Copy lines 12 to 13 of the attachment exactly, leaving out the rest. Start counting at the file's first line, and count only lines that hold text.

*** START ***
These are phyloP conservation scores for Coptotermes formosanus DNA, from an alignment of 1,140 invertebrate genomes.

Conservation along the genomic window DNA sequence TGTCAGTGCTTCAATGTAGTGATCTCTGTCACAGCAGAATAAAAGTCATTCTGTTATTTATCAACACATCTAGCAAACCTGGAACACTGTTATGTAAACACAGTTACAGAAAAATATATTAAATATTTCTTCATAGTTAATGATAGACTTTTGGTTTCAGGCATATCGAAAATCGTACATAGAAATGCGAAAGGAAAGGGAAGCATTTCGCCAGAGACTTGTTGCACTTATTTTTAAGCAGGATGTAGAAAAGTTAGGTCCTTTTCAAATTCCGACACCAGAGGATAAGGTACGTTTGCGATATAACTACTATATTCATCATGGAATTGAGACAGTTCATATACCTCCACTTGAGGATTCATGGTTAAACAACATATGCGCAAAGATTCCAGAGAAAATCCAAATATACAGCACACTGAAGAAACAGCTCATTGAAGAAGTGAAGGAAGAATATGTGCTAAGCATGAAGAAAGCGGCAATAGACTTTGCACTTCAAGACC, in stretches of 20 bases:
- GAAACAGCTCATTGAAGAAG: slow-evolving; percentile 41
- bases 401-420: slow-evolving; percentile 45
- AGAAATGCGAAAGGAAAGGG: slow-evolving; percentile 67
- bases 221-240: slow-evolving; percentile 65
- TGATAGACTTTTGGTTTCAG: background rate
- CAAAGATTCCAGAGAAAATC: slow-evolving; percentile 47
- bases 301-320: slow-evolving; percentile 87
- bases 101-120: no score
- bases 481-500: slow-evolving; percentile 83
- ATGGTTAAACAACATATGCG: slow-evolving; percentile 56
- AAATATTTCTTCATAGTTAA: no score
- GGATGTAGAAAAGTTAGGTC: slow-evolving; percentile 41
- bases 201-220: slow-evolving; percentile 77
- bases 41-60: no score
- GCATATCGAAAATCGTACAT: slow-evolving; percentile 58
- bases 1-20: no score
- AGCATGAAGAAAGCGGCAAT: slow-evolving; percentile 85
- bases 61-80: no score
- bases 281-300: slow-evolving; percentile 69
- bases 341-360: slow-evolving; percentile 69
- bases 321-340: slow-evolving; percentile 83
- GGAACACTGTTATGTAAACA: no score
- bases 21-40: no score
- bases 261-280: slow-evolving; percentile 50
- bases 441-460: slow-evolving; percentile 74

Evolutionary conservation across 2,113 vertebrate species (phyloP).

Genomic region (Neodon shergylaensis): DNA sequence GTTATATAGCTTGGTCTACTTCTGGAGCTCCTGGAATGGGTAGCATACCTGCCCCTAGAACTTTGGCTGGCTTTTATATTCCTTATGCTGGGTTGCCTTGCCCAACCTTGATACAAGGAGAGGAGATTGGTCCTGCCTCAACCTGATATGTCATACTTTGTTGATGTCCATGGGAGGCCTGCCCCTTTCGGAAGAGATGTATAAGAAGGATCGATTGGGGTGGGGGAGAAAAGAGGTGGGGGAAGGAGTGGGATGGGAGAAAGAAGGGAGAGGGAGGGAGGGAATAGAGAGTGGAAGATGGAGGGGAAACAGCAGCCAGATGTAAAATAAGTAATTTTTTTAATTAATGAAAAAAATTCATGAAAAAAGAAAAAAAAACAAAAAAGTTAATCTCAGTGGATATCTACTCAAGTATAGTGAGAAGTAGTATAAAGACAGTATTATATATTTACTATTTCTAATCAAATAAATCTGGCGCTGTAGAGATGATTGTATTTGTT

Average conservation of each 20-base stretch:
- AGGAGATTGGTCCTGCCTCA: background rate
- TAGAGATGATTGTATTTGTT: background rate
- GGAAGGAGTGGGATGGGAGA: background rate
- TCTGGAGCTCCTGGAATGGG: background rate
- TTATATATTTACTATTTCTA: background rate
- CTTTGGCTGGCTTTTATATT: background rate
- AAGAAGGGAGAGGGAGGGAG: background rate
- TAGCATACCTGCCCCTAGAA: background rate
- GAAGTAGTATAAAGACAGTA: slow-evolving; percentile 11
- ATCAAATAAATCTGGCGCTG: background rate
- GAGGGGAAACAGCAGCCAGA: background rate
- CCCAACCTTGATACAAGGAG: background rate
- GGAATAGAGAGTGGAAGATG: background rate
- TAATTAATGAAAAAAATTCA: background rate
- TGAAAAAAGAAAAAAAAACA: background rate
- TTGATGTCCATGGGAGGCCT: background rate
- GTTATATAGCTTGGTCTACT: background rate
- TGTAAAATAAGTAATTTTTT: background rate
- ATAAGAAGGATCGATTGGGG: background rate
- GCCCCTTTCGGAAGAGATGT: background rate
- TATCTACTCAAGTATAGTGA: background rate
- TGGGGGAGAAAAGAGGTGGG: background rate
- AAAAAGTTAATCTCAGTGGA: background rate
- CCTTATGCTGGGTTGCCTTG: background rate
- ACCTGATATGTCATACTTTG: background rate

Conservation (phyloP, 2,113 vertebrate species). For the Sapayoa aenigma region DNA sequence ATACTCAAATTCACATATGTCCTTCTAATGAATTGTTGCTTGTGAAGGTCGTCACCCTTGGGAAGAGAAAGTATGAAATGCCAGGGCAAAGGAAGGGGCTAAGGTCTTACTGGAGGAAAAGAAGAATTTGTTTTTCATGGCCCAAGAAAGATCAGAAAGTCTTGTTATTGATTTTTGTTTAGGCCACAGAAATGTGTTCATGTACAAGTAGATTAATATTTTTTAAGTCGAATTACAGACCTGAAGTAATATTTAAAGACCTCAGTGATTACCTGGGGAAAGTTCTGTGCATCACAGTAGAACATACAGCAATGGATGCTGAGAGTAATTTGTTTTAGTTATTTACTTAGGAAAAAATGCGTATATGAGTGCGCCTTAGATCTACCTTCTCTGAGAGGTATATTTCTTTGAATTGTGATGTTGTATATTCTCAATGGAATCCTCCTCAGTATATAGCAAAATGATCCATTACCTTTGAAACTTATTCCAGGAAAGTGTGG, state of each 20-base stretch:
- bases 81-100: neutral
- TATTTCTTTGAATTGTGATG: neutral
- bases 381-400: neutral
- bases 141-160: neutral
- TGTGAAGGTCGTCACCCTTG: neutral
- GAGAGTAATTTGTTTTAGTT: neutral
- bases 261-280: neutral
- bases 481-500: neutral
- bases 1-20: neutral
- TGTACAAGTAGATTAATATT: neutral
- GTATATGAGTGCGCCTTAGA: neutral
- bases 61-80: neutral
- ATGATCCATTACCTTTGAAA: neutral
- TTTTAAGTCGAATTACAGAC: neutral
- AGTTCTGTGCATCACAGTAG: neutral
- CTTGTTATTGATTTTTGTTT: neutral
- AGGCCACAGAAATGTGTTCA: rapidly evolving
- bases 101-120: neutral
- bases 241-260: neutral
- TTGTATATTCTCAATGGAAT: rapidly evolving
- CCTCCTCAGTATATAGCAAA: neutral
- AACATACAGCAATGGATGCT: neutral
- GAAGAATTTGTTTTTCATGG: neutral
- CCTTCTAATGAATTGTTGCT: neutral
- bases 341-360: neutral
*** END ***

- ATGGTTAAACAACATATGCG: slow-evolving; percentile 56
- AAATATTTCTTCATAGTTAA: no score